When to call a doctor
If menstrual pain is interfering with your ability to perform basic tasks each month, it may be time to talk to your gynecologist. Talk to your doctor about your symptoms and if you experience any of the following:
- continuing pain after IUD placement
- at least three painful menstrual periods
- passing blood clots
- cramping accompanied by diarrhea and nausea
- pelvic pain when not menstruating
Sudden cramping or pelvic pain could be signs of infection. An untreated infection can cause scar tissue that damages the pelvic organs and may lead to infertility. If you have symptoms of an infection, seek prompt medical attention. Symptoms include:
- severe pelvic pain
- sudden pain, especially if you may be pregnant
- foul-smelling vaginal discharge
Your doctor will first take your medical history to check for the underlying causes of your painful menstrual periods. They will also perform a physical examination. This will include a pelvic exam to check for any abnormalities in your reproductive system and to look for signs of infection.
If your doctor thinks an underlying disorder is causing your symptoms they may perform imaging tests. These may include:
- ultrasound: a handheld device that sends out sound waves is moved over the skin to see inside your body
- CT scan: a noninvasive detailed imaging test that uses X-rays to see inside your body
- MRI: a noninvasive detailed imaging test that uses magnetic fields and radio waves to see inside your body
Depending on the results of your imaging tests, your doctor may order a laparoscopy. This is a test in which a doctor makes small incisions in the abdomen into which they insert a fiber-optic tube with a camera at the end to see inside your abdominal cavity.
If home treatment does not relieve your menstrual pain, there are some medical treatment options. Treatment will depend on the severity and underlying cause of your pain. If PID or sexually transmitted infections (STIs) are causing your pain, your doctor will prescribe antibiotics to clear the infections.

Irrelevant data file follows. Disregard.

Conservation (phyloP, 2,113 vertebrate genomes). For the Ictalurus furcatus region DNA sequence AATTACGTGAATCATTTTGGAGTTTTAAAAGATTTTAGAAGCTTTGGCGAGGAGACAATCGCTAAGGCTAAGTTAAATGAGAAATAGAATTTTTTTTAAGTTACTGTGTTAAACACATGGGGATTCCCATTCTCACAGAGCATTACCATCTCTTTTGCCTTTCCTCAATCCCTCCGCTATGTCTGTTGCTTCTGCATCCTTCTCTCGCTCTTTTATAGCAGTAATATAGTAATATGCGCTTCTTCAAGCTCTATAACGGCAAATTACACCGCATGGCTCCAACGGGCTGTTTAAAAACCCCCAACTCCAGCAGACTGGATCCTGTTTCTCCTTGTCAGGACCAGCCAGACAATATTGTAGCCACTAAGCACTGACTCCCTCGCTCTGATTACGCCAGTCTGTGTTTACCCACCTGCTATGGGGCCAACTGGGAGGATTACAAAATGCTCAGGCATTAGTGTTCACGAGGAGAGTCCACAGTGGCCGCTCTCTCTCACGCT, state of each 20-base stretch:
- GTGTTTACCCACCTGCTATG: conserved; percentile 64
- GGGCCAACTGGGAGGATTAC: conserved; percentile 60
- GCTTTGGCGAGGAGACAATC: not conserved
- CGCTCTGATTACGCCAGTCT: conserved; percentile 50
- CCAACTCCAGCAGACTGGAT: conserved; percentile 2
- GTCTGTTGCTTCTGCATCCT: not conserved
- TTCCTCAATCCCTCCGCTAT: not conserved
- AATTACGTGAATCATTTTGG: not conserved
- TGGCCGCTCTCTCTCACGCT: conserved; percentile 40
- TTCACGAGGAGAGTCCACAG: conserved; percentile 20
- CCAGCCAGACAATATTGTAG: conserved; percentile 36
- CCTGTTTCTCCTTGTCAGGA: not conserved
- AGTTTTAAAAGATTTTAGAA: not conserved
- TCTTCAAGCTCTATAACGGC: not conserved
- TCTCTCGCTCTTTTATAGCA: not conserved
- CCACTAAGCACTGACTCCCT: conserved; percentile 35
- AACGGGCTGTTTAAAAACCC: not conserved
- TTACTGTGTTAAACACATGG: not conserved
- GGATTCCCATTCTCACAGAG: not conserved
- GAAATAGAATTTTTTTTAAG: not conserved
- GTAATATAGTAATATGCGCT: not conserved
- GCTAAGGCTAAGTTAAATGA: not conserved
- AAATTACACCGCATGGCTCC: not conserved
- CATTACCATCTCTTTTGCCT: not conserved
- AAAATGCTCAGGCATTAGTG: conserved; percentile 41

Your doctor may also prescribe medications that include:
- nonsteroidal anti-inflammatory drugs (NSAIDs): You can find these drugs, such as Tylenol, over the counter, or get prescription-strength NSAIDs from your doctor.
- pain relievers: These can include over-the-counter options like ibuprofen (Advil and Motrin IB) or naproxen sodium (Aleve).
- antidepressants: Antidepressants can help lessen some of the mood swings associated with PMS.
Your doctor may also suggest that you try hormonal birth control. Hormonal birth control is available as a pill, patch, vaginal ring, injection, or implant. Hormones prevent ovulation, which can control your menstrual cramps.
Surgery can treat endometriosis or uterine fibroids. This is an option if other treatment options haven’t been successful. The surgery removes any endometriosis implants, uterine fibroids, or cysts.
In rare cases, a hysterectomy (surgical removal of the uterus) is an option if other treatments haven’t worked and pain is severe. If you have a hysterectomy you will no longer be able to have children. This option is usually only used in women who aren’t planning on having children or who are at the end of their childbearing years.